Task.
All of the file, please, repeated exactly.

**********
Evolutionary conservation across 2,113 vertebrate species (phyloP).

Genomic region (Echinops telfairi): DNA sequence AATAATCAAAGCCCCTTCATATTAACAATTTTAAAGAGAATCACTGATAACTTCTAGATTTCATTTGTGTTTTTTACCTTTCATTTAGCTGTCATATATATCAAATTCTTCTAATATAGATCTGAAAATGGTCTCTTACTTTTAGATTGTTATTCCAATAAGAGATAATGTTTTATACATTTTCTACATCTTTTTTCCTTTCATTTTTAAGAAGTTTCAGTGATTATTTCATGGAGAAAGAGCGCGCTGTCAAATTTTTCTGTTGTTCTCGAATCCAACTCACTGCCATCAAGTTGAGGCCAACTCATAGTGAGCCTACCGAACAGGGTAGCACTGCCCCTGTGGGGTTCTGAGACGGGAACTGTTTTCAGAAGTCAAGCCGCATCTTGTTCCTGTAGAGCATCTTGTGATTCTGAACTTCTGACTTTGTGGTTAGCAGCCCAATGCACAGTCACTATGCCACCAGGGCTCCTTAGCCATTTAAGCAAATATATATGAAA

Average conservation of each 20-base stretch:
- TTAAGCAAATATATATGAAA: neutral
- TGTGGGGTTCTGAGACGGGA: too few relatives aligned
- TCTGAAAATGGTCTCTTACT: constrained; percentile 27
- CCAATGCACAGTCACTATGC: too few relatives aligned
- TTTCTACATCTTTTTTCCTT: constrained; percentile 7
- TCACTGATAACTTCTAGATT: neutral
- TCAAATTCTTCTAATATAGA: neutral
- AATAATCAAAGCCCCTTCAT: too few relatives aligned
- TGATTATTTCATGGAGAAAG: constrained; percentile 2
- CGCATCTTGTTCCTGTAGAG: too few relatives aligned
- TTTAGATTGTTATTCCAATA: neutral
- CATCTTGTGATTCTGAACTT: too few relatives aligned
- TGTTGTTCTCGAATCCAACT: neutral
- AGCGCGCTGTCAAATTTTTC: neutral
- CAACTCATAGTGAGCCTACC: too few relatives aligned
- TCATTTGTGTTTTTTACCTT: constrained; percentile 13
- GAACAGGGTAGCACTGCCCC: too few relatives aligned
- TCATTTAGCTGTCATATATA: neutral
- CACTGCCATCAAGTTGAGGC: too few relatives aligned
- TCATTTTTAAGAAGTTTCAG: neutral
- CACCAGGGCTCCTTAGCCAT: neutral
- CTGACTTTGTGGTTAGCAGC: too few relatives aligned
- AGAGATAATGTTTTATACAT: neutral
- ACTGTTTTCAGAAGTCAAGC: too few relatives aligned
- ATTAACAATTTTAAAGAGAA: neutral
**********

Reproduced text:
Evolutionary conservation across 2,113 vertebrate species (phyloP).

Genomic region (Echinops telfairi): DNA sequence AATAATCAAAGCCCCTTCATATTAACAATTTTAAAGAGAATCACTGATAACTTCTAGATTTCATTTGTGTTTTTTACCTTTCATTTAGCTGTCATATATATCAAATTCTTCTAATATAGATCTGAAAATGGTCTCTTACTTTTAGATTGTTATTCCAATAAGAGATAATGTTTTATACATTTTCTACATCTTTTTTCCTTTCATTTTTAAGAAGTTTCAGTGATTATTTCATGGAGAAAGAGCGCGCTGTCAAATTTTTCTGTTGTTCTCGAATCCAACTCACTGCCATCAAGTTGAGGCCAACTCATAGTGAGCCTACCGAACAGGGTAGCACTGCCCCTGTGGGGTTCTGAGACGGGAACTGTTTTCAGAAGTCAAGCCGCATCTTGTTCCTGTAGAGCATCTTGTGATTCTGAACTTCTGACTTTGTGGTTAGCAGCCCAATGCACAGTCACTATGCCACCAGGGCTCCTTAGCCATTTAAGCAAATATATATGAAA

Average conservation of each 20-base stretch:
- TTAAGCAAATATATATGAAA: neutral
- TGTGGGGTTCTGAGACGGGA: too few relatives aligned
- TCTGAAAATGGTCTCTTACT: constrained; percentile 27
- CCAATGCACAGTCACTATGC: too few relatives aligned
- TTTCTACATCTTTTTTCCTT: constrained; percentile 7
- TCACTGATAACTTCTAGATT: neutral
- TCAAATTCTTCTAATATAGA: neutral
- AATAATCAAAGCCCCTTCAT: too few relatives aligned
- TGATTATTTCATGGAGAAAG: constrained; percentile 2
- CGCATCTTGTTCCTGTAGAG: too few relatives aligned
- TTTAGATTGTTATTCCAATA: neutral
- CATCTTGTGATTCTGAACTT: too few relatives aligned
- TGTTGTTCTCGAATCCAACT: neutral
- AGCGCGCTGTCAAATTTTTC: neutral
- CAACTCATAGTGAGCCTACC: too few relatives aligned
- TCATTTGTGTTTTTTACCTT: constrained; percentile 13
- GAACAGGGTAGCACTGCCCC: too few relatives aligned
- TCATTTAGCTGTCATATATA: neutral
- CACTGCCATCAAGTTGAGGC: too few relatives aligned
- TCATTTTTAAGAAGTTTCAG: neutral
- CACCAGGGCTCCTTAGCCAT: neutral
- CTGACTTTGTGGTTAGCAGC: too few relatives aligned
- AGAGATAATGTTTTATACAT: neutral
- ACTGTTTTCAGAAGTCAAGC: too few relatives aligned
- ATTAACAATTTTAAAGAGAA: neutral